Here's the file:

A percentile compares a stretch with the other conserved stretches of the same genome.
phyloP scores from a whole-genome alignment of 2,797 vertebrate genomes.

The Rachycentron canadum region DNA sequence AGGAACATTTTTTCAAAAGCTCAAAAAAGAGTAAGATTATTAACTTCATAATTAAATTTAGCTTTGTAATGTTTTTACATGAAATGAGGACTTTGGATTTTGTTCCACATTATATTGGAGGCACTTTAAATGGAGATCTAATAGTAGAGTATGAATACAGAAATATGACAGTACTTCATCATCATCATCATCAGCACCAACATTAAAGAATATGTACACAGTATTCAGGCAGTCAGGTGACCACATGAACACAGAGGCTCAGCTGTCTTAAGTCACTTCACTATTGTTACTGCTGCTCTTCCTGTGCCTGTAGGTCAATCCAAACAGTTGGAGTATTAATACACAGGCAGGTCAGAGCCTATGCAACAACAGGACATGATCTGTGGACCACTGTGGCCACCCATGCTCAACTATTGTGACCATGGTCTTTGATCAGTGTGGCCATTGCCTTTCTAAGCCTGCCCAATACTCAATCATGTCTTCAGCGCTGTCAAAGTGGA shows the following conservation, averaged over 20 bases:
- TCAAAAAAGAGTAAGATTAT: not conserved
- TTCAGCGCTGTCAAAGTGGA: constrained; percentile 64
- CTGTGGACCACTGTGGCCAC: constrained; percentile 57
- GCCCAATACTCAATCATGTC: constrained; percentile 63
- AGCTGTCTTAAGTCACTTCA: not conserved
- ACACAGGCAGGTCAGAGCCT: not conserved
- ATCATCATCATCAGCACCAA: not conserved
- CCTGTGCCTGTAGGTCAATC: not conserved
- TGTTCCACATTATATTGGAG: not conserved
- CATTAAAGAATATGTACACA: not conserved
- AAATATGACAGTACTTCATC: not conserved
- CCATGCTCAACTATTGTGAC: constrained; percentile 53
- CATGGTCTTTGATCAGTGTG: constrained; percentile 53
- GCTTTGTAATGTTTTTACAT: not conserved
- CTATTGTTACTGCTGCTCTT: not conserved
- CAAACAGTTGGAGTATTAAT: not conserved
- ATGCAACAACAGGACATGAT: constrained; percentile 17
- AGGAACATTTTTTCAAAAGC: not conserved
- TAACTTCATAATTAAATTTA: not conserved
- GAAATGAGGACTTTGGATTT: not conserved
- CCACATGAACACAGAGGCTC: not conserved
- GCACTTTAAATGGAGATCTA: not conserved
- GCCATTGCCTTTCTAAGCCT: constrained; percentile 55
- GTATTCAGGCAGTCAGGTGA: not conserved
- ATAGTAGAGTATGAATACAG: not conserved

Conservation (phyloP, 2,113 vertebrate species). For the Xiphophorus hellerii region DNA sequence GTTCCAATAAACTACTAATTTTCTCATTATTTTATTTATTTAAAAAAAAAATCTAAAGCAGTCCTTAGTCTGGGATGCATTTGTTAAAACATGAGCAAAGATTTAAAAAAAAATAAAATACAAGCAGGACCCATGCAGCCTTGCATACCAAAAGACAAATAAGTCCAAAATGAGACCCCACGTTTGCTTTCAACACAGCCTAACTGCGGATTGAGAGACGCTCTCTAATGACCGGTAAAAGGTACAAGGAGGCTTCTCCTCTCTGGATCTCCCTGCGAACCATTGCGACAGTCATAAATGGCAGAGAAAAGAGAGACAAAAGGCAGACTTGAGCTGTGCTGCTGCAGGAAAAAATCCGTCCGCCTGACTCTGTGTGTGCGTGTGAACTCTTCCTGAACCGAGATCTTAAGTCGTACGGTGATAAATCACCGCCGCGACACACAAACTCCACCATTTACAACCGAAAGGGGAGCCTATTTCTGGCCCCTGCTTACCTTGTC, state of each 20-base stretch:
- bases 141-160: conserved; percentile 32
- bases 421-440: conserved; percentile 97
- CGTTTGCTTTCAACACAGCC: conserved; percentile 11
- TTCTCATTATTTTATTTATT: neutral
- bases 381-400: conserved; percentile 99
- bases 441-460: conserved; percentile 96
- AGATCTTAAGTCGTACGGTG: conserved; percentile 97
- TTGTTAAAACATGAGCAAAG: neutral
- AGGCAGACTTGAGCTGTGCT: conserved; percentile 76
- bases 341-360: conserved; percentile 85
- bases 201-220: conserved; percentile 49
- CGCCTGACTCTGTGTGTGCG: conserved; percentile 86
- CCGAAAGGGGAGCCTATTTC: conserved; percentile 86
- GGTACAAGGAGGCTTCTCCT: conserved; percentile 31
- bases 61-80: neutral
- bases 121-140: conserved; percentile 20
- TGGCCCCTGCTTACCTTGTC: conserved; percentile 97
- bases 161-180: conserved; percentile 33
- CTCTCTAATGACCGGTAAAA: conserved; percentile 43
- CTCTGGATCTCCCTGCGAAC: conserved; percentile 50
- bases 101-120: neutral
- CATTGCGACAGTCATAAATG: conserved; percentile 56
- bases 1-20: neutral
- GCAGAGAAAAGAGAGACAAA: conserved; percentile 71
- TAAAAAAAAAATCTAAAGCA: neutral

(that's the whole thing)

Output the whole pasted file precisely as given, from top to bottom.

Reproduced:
A percentile compares a stretch with the other conserved stretches of the same genome.
phyloP scores from a whole-genome alignment of 2,797 vertebrate genomes.

The Rachycentron canadum region DNA sequence AGGAACATTTTTTCAAAAGCTCAAAAAAGAGTAAGATTATTAACTTCATAATTAAATTTAGCTTTGTAATGTTTTTACATGAAATGAGGACTTTGGATTTTGTTCCACATTATATTGGAGGCACTTTAAATGGAGATCTAATAGTAGAGTATGAATACAGAAATATGACAGTACTTCATCATCATCATCATCAGCACCAACATTAAAGAATATGTACACAGTATTCAGGCAGTCAGGTGACCACATGAACACAGAGGCTCAGCTGTCTTAAGTCACTTCACTATTGTTACTGCTGCTCTTCCTGTGCCTGTAGGTCAATCCAAACAGTTGGAGTATTAATACACAGGCAGGTCAGAGCCTATGCAACAACAGGACATGATCTGTGGACCACTGTGGCCACCCATGCTCAACTATTGTGACCATGGTCTTTGATCAGTGTGGCCATTGCCTTTCTAAGCCTGCCCAATACTCAATCATGTCTTCAGCGCTGTCAAAGTGGA shows the following conservation, averaged over 20 bases:
- TCAAAAAAGAGTAAGATTAT: not conserved
- TTCAGCGCTGTCAAAGTGGA: constrained; percentile 64
- CTGTGGACCACTGTGGCCAC: constrained; percentile 57
- GCCCAATACTCAATCATGTC: constrained; percentile 63
- AGCTGTCTTAAGTCACTTCA: not conserved
- ACACAGGCAGGTCAGAGCCT: not conserved
- ATCATCATCATCAGCACCAA: not conserved
- CCTGTGCCTGTAGGTCAATC: not conserved
- TGTTCCACATTATATTGGAG: not conserved
- CATTAAAGAATATGTACACA: not conserved
- AAATATGACAGTACTTCATC: not conserved
- CCATGCTCAACTATTGTGAC: constrained; percentile 53
- CATGGTCTTTGATCAGTGTG: constrained; percentile 53
- GCTTTGTAATGTTTTTACAT: not conserved
- CTATTGTTACTGCTGCTCTT: not conserved
- CAAACAGTTGGAGTATTAAT: not conserved
- ATGCAACAACAGGACATGAT: constrained; percentile 17
- AGGAACATTTTTTCAAAAGC: not conserved
- TAACTTCATAATTAAATTTA: not conserved
- GAAATGAGGACTTTGGATTT: not conserved
- CCACATGAACACAGAGGCTC: not conserved
- GCACTTTAAATGGAGATCTA: not conserved
- GCCATTGCCTTTCTAAGCCT: constrained; percentile 55
- GTATTCAGGCAGTCAGGTGA: not conserved
- ATAGTAGAGTATGAATACAG: not conserved

Conservation (phyloP, 2,113 vertebrate species). For the Xiphophorus hellerii region DNA sequence GTTCCAATAAACTACTAATTTTCTCATTATTTTATTTATTTAAAAAAAAAATCTAAAGCAGTCCTTAGTCTGGGATGCATTTGTTAAAACATGAGCAAAGATTTAAAAAAAAATAAAATACAAGCAGGACCCATGCAGCCTTGCATACCAAAAGACAAATAAGTCCAAAATGAGACCCCACGTTTGCTTTCAACACAGCCTAACTGCGGATTGAGAGACGCTCTCTAATGACCGGTAAAAGGTACAAGGAGGCTTCTCCTCTCTGGATCTCCCTGCGAACCATTGCGACAGTCATAAATGGCAGAGAAAAGAGAGACAAAAGGCAGACTTGAGCTGTGCTGCTGCAGGAAAAAATCCGTCCGCCTGACTCTGTGTGTGCGTGTGAACTCTTCCTGAACCGAGATCTTAAGTCGTACGGTGATAAATCACCGCCGCGACACACAAACTCCACCATTTACAACCGAAAGGGGAGCCTATTTCTGGCCCCTGCTTACCTTGTC, state of each 20-base stretch:
- bases 141-160: conserved; percentile 32
- bases 421-440: conserved; percentile 97
- CGTTTGCTTTCAACACAGCC: conserved; percentile 11
- TTCTCATTATTTTATTTATT: neutral
- bases 381-400: conserved; percentile 99
- bases 441-460: conserved; percentile 96
- AGATCTTAAGTCGTACGGTG: conserved; percentile 97
- TTGTTAAAACATGAGCAAAG: neutral
- AGGCAGACTTGAGCTGTGCT: conserved; percentile 76
- bases 341-360: conserved; percentile 85
- bases 201-220: conserved; percentile 49
- CGCCTGACTCTGTGTGTGCG: conserved; percentile 86
- CCGAAAGGGGAGCCTATTTC: conserved; percentile 86
- GGTACAAGGAGGCTTCTCCT: conserved; percentile 31
- bases 61-80: neutral
- bases 121-140: conserved; percentile 20
- TGGCCCCTGCTTACCTTGTC: conserved; percentile 97
- bases 161-180: conserved; percentile 33
- CTCTCTAATGACCGGTAAAA: conserved; percentile 43
- CTCTGGATCTCCCTGCGAAC: conserved; percentile 50
- bases 101-120: neutral
- CATTGCGACAGTCATAAATG: conserved; percentile 56
- bases 1-20: neutral
- GCAGAGAAAAGAGAGACAAA: conserved; percentile 71
- TAAAAAAAAAATCTAAAGCA: neutral